How playing on your high school team can help your game.
For the April 19 edition of the Observer, I wrote a feature story about Spruce Creek’s tennis coaches, Todd Palmer and his daughter Bailey Palmer. But during our interview, one thing in particular stuck out to me: that there were excellent tennis players at Spruce Creek who didn’t play on the school’s team.
At least for a lot of the individual sports — golf and tennis the most prominent — this scenario is common.
The argument for it is that playing on a high school team is a waste of time. The competition may not be as stiff. The coaches might not be able to teach as well as a private coach. Essentially, for some who want to play a sport in college, they feel like playing on the high school team won’t help get them there.
Yes, it’s hard to replicate the competition an athlete may face in a USTA match or AJGA golf tournament (the highest leagues for junior tennis and junior golf, respectively) in a high school match. But to say that an athlete can’t benefit from playing on his or her school’s team is a shame — and, quite frankly, not true.
Take Bailey Palmer, Spruce Creek’s girls coach, and her twin sister, Ragan Palmer, a soon- to-be-coach for the Hawks, for example. They started playing competitive tennis in eighth grade, joined the high school team, had minimal experience in individual tournaments and still managed to play Division II tennis.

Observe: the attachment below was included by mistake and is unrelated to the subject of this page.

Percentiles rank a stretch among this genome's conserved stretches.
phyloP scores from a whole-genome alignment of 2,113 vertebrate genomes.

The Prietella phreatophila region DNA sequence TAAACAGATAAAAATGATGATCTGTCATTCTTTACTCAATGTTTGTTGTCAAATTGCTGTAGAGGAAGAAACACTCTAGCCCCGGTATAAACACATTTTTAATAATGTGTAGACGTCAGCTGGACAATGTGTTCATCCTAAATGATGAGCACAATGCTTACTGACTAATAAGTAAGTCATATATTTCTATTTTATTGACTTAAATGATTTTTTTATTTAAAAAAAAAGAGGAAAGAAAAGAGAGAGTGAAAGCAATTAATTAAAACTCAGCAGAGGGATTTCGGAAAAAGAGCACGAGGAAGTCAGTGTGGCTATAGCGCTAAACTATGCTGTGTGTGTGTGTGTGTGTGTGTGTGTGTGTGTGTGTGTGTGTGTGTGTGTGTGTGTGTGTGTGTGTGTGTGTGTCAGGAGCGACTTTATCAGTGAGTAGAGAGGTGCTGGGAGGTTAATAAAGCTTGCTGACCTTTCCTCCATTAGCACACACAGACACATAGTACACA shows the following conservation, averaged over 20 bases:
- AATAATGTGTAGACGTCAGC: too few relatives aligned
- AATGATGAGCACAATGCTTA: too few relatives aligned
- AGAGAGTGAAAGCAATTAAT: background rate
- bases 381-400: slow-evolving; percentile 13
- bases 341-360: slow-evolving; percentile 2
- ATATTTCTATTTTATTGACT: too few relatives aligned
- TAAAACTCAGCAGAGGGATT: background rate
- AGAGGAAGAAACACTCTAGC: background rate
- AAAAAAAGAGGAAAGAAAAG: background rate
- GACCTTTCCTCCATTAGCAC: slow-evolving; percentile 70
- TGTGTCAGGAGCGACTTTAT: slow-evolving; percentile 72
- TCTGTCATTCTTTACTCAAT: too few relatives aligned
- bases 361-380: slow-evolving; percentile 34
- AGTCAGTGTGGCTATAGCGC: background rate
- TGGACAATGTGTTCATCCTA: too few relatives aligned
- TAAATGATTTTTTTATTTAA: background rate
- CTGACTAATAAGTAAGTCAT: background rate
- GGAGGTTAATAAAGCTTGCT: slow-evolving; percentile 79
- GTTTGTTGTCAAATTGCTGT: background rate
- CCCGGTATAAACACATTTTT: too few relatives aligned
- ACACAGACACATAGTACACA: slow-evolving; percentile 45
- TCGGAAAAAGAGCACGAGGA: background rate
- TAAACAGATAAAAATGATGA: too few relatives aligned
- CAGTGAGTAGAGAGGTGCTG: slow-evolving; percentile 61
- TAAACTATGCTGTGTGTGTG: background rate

In addition, playing on your high school team may not always prepare you for top-level competition, but it can help you understand what it’s like to be part of a team, to think outside of one’s self — something that can be difficult to do in individual sports.
I’m not saying tournaments and personalized instruction are a bad things. I encourage it for those who are serious about their sport. All I’m saying is you don’t have to look so far away — and you don’t have to spend so much — to benefit your game.